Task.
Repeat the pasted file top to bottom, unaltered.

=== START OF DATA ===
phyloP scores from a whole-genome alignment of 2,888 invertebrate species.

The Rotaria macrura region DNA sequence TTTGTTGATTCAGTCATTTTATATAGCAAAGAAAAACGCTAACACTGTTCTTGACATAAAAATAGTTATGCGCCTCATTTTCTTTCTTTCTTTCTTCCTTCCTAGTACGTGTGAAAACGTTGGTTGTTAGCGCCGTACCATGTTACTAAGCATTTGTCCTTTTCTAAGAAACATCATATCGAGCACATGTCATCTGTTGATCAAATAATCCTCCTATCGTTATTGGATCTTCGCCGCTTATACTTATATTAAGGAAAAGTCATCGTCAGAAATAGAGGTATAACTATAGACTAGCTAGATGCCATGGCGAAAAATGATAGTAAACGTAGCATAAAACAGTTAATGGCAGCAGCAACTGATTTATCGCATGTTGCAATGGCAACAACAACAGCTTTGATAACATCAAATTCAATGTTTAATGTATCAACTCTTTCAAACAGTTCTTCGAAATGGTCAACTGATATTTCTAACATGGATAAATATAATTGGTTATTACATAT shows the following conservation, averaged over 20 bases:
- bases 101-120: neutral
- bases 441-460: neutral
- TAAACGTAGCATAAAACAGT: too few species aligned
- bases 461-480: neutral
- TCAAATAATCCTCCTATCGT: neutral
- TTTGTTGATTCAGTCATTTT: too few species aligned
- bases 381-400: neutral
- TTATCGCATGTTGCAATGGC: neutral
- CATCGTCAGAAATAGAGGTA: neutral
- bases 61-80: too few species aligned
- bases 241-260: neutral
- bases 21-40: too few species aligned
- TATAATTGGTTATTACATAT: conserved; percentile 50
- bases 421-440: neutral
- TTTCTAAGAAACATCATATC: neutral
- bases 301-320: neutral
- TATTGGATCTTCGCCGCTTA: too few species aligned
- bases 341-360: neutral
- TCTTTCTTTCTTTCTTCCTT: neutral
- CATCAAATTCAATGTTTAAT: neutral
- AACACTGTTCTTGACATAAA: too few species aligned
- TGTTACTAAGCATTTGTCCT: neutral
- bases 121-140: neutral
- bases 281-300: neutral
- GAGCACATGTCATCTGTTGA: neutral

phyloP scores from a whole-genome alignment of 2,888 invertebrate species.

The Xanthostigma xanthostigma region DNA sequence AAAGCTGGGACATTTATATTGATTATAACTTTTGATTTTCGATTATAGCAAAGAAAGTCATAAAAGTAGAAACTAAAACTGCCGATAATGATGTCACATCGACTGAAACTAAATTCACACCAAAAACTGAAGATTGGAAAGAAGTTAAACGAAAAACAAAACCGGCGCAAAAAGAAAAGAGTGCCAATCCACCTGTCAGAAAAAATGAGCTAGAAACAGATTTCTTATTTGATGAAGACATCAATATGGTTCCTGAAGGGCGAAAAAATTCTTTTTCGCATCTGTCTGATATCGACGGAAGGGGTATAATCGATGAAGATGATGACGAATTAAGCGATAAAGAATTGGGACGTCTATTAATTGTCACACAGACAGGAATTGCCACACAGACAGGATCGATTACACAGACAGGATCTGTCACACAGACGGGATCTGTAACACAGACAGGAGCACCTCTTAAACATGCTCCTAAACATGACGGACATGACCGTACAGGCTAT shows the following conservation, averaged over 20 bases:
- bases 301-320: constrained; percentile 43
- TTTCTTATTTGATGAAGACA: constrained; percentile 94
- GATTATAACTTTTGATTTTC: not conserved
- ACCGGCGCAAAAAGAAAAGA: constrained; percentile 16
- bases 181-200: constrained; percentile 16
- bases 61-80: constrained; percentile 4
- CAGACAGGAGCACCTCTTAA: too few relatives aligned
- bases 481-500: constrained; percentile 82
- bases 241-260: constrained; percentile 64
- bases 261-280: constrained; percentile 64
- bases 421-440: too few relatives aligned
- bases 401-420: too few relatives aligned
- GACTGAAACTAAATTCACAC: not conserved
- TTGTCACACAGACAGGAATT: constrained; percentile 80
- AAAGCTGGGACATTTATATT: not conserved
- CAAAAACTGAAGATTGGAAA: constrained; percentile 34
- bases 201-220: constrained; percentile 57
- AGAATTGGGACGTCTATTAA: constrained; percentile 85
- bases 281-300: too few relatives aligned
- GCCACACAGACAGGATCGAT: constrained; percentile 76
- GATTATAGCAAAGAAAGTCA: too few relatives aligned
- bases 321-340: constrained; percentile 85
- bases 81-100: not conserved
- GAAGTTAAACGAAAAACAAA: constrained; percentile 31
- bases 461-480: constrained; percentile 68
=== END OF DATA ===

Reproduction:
phyloP scores from a whole-genome alignment of 2,888 invertebrate species.

The Rotaria macrura region DNA sequence TTTGTTGATTCAGTCATTTTATATAGCAAAGAAAAACGCTAACACTGTTCTTGACATAAAAATAGTTATGCGCCTCATTTTCTTTCTTTCTTTCTTCCTTCCTAGTACGTGTGAAAACGTTGGTTGTTAGCGCCGTACCATGTTACTAAGCATTTGTCCTTTTCTAAGAAACATCATATCGAGCACATGTCATCTGTTGATCAAATAATCCTCCTATCGTTATTGGATCTTCGCCGCTTATACTTATATTAAGGAAAAGTCATCGTCAGAAATAGAGGTATAACTATAGACTAGCTAGATGCCATGGCGAAAAATGATAGTAAACGTAGCATAAAACAGTTAATGGCAGCAGCAACTGATTTATCGCATGTTGCAATGGCAACAACAACAGCTTTGATAACATCAAATTCAATGTTTAATGTATCAACTCTTTCAAACAGTTCTTCGAAATGGTCAACTGATATTTCTAACATGGATAAATATAATTGGTTATTACATAT shows the following conservation, averaged over 20 bases:
- bases 101-120: neutral
- bases 441-460: neutral
- TAAACGTAGCATAAAACAGT: too few species aligned
- bases 461-480: neutral
- TCAAATAATCCTCCTATCGT: neutral
- TTTGTTGATTCAGTCATTTT: too few species aligned
- bases 381-400: neutral
- TTATCGCATGTTGCAATGGC: neutral
- CATCGTCAGAAATAGAGGTA: neutral
- bases 61-80: too few species aligned
- bases 241-260: neutral
- bases 21-40: too few species aligned
- TATAATTGGTTATTACATAT: conserved; percentile 50
- bases 421-440: neutral
- TTTCTAAGAAACATCATATC: neutral
- bases 301-320: neutral
- TATTGGATCTTCGCCGCTTA: too few species aligned
- bases 341-360: neutral
- TCTTTCTTTCTTTCTTCCTT: neutral
- CATCAAATTCAATGTTTAAT: neutral
- AACACTGTTCTTGACATAAA: too few species aligned
- TGTTACTAAGCATTTGTCCT: neutral
- bases 121-140: neutral
- bases 281-300: neutral
- GAGCACATGTCATCTGTTGA: neutral

phyloP scores from a whole-genome alignment of 2,888 invertebrate species.

The Xanthostigma xanthostigma region DNA sequence AAAGCTGGGACATTTATATTGATTATAACTTTTGATTTTCGATTATAGCAAAGAAAGTCATAAAAGTAGAAACTAAAACTGCCGATAATGATGTCACATCGACTGAAACTAAATTCACACCAAAAACTGAAGATTGGAAAGAAGTTAAACGAAAAACAAAACCGGCGCAAAAAGAAAAGAGTGCCAATCCACCTGTCAGAAAAAATGAGCTAGAAACAGATTTCTTATTTGATGAAGACATCAATATGGTTCCTGAAGGGCGAAAAAATTCTTTTTCGCATCTGTCTGATATCGACGGAAGGGGTATAATCGATGAAGATGATGACGAATTAAGCGATAAAGAATTGGGACGTCTATTAATTGTCACACAGACAGGAATTGCCACACAGACAGGATCGATTACACAGACAGGATCTGTCACACAGACGGGATCTGTAACACAGACAGGAGCACCTCTTAAACATGCTCCTAAACATGACGGACATGACCGTACAGGCTAT shows the following conservation, averaged over 20 bases:
- bases 301-320: constrained; percentile 43
- TTTCTTATTTGATGAAGACA: constrained; percentile 94
- GATTATAACTTTTGATTTTC: not conserved
- ACCGGCGCAAAAAGAAAAGA: constrained; percentile 16
- bases 181-200: constrained; percentile 16
- bases 61-80: constrained; percentile 4
- CAGACAGGAGCACCTCTTAA: too few relatives aligned
- bases 481-500: constrained; percentile 82
- bases 241-260: constrained; percentile 64
- bases 261-280: constrained; percentile 64
- bases 421-440: too few relatives aligned
- bases 401-420: too few relatives aligned
- GACTGAAACTAAATTCACAC: not conserved
- TTGTCACACAGACAGGAATT: constrained; percentile 80
- AAAGCTGGGACATTTATATT: not conserved
- CAAAAACTGAAGATTGGAAA: constrained; percentile 34
- bases 201-220: constrained; percentile 57
- AGAATTGGGACGTCTATTAA: constrained; percentile 85
- bases 281-300: too few relatives aligned
- GCCACACAGACAGGATCGAT: constrained; percentile 76
- GATTATAGCAAAGAAAGTCA: too few relatives aligned
- bases 321-340: constrained; percentile 85
- bases 81-100: not conserved
- GAAGTTAAACGAAAAACAAA: constrained; percentile 31
- bases 461-480: constrained; percentile 68